As a Jackson area cardiologist who implants and cares for people with pacemakers and defibrillators, one of the most vexing clashes of technologies in my 38 years of practice has arisen when people with these devices need magnetic resonance imaging (MRI). This is the story of “No, you cannot have an MRI” to “Yes, you can.”
MRI employs a large, powerful magnet and sophisticated electronics to create images using radio frequency waves. For the most common MRI scanners (the 1.5 Tesla), the primary radio wave frequencies used for imaging are centered around that of old television channel 2 (63.87 MHz, for those interested). Not only are the images of most internal body structures far superior to CT images, the MRI uses no ionizing radiation (X-rays) avoiding a small but real cancer risk. Unfortunately, we told people with pacemakers or defibrillators for five decades that they absolutely could not have MRI because of several potentially dangerous interactions and early reports of patient injury. Placing our patients in these strong electrical and magnetic fields was considered simply too dangerous. As recently as 2010, the 2 million Americans with pacemakers and defibrillators, an estimated 50-75% of whom would at some point “need” an MRI, were excluded. That was my story to hundreds of my own patients.
In little over a decade, two developments have dramatically diminished this prohibition for the widely available 1.5 Tesla machines. First, in 2011, manufacturers introduced design changes that make pacemaker and defibrillator systems safer for MRI. This involved testing and satisfying safety criteria for an entire system (the device itself plus all attached lead wires). Regulatory agencies such as the Food and Drug Administration designated these systems “MRI conditional,” and many radiology departments began making MRI available to these patients. The small, implantable ECG monitors and the entirely subcutaneous defibrillator devices are among the conditional group. Logistical hurdles are not insignificant and include evaluating device function and making changes in the settings prior to imaging, monitoring the patient during the scan, checking the device for changes after the scan, and finally restoring the original settings. The MRI facility must be in-hospital, have cardiac resuscitation capability available, and coordinate device management with a technical representative of the pacemaker or defibrillator manufacturer. Because of these requirements, some hospitals still opt out of offering MRI to these patients.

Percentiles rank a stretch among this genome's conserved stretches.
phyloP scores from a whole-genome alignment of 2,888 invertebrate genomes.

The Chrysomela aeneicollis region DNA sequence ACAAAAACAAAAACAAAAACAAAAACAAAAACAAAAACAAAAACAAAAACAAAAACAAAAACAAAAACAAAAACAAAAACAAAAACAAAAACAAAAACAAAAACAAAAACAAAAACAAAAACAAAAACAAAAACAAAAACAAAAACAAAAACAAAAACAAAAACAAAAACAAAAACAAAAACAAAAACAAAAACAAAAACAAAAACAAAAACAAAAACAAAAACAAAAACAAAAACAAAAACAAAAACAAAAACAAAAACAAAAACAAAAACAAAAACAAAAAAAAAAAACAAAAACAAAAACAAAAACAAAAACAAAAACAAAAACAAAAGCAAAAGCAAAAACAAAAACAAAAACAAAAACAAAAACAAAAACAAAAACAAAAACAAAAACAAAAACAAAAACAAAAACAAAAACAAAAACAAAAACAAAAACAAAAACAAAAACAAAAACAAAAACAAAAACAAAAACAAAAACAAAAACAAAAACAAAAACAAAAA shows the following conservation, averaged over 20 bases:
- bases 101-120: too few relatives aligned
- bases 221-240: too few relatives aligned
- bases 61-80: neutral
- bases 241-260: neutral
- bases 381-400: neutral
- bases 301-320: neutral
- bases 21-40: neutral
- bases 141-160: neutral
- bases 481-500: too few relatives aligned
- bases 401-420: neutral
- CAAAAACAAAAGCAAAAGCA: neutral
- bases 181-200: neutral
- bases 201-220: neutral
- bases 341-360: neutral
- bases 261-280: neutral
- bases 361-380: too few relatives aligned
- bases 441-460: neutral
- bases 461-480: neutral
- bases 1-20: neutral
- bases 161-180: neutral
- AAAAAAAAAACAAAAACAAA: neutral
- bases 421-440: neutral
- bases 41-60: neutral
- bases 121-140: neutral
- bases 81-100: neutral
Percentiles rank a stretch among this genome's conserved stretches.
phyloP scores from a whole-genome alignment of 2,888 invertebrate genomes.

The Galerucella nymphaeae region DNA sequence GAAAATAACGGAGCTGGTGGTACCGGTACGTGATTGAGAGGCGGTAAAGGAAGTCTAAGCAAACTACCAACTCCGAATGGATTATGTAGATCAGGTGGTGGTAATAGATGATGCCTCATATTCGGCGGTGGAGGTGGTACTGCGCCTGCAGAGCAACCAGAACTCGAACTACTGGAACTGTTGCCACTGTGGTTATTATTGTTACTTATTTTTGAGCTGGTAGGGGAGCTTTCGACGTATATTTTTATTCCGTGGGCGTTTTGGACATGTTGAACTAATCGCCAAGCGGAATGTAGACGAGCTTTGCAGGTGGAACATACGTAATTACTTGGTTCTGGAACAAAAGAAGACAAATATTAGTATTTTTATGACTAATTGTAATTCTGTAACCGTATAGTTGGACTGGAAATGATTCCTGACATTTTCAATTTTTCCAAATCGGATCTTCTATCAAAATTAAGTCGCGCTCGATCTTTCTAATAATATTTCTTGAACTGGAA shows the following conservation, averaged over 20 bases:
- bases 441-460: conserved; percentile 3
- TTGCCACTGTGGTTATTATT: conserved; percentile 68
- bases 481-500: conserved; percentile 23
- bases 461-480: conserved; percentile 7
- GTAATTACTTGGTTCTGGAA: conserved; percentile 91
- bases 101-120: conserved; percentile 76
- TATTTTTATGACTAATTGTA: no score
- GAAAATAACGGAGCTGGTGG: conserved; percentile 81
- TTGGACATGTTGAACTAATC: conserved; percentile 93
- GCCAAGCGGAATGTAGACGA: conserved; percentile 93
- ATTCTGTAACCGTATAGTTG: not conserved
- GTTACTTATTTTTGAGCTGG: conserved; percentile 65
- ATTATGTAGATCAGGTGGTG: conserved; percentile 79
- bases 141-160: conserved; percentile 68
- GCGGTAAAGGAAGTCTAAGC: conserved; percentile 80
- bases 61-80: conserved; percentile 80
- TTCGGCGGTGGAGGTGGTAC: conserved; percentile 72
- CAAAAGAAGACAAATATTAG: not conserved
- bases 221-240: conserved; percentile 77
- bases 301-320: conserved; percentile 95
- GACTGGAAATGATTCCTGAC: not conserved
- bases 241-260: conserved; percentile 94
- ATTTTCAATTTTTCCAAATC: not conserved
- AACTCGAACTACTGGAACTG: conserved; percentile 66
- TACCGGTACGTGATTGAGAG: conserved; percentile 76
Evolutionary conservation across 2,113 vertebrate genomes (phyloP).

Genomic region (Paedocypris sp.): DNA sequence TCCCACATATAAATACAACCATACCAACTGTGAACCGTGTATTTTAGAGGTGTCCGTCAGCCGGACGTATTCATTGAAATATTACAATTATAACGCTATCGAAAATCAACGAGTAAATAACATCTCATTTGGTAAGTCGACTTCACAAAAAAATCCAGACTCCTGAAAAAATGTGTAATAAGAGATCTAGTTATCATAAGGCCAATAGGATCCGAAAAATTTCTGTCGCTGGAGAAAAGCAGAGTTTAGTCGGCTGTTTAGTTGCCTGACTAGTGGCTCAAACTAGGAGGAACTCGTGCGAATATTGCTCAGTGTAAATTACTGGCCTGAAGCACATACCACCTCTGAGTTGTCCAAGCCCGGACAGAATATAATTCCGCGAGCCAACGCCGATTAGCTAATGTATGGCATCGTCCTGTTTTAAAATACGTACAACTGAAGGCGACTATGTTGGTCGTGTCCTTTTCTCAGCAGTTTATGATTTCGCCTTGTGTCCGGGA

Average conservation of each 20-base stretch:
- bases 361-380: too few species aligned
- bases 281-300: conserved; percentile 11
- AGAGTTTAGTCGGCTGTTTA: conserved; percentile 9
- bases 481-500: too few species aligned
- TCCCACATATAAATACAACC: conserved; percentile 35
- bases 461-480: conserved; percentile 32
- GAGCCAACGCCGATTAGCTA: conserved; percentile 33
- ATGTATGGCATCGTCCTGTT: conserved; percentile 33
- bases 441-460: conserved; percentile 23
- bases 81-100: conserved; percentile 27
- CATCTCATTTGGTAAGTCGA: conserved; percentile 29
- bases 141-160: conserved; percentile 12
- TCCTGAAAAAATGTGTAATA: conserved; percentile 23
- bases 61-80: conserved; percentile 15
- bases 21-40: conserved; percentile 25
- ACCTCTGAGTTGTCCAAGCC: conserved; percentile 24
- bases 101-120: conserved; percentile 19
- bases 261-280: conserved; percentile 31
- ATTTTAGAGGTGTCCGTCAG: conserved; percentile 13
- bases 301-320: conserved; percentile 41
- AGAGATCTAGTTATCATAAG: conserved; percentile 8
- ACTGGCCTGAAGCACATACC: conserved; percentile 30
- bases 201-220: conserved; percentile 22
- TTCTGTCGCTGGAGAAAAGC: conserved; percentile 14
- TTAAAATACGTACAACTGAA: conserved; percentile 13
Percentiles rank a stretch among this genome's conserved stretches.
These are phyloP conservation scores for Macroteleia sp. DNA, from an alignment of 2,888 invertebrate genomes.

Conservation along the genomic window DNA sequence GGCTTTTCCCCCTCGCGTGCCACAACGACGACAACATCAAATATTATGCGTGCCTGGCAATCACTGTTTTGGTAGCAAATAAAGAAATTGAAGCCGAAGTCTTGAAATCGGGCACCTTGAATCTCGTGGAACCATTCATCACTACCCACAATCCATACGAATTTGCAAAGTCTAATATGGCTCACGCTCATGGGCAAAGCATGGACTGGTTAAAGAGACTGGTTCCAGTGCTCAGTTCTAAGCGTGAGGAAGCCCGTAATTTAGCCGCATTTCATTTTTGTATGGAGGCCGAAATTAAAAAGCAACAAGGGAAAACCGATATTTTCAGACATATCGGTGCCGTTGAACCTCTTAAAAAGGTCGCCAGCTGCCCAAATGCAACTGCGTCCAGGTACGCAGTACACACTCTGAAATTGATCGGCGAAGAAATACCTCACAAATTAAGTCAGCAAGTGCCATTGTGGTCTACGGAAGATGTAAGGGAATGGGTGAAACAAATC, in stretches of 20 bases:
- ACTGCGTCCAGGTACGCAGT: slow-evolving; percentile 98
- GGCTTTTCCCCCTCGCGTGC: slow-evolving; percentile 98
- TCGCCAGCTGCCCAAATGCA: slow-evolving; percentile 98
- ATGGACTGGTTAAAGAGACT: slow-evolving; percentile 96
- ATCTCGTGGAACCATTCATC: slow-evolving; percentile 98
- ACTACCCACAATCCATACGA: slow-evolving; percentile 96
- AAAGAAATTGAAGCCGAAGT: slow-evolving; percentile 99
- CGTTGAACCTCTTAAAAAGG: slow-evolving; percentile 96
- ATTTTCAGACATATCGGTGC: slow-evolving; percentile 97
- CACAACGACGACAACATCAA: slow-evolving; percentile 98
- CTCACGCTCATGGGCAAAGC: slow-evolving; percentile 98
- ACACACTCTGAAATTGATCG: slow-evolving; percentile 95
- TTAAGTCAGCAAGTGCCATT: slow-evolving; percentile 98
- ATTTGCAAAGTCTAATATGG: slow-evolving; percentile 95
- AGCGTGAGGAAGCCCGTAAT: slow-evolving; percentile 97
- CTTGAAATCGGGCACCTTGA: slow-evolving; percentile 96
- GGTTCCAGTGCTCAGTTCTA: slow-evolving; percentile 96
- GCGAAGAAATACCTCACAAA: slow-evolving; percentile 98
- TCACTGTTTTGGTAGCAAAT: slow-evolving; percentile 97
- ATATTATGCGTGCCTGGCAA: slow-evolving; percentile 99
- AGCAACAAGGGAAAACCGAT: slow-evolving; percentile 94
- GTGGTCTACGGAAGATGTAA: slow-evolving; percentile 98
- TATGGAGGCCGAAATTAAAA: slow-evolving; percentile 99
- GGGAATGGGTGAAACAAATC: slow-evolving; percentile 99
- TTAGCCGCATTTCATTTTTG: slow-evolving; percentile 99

While a growing percentage of systems are MRI conditional, most patients have non-conditional systems because of some lack of conformity to the strict criteria required for being labeled conditional. For example, many older non-conditional devices and lead wires are still in service. One manufacturer’s device attached to lead wires from another, leads placed by a surgeon on the outside of the heart (epicardial leads), temporary pacing leads abandoned after cardiac surgery, fractured lead wires, or older leads that were abandoned in place make a system non-conditional. What about these folks? That brings us to the second development. Fortunately, for 1.5 Tesla scanners most non-conditional variations have now been studied sufficiently to permit scanning when MRI is essential. Each case must be evaluated with patient safety paramount. Unlike MRI conditional systems, scanning requires the presence of a cardiologist or other provider with expertise in pacemakers and defibrillators and cannot be supervised only by a manufacturer’s representative adding further logistical burden. The complete requirements are enumerated by CMMS (Centers for Medicare and Medicaid Services) and pertinent professional societies. Because of these complexities, only a few larger hospitals currently have protocols for scanning non-conditional device patients.
So, for people with these devices, what we once knew for sure just isn’t true any longer. If you or someone you know has a pacemaker or defibrillator device and needs an MRI, talk to your cardiologist. We can now almost always get an MRI done safely. For the newer 3 Tesla machines, demonstrating safety remains a work in progress. The good news is that many devices implanted today are by design MRI conditional for 3 Tesla scanners.
Dr. F. Earl Fyke III is a Northsider.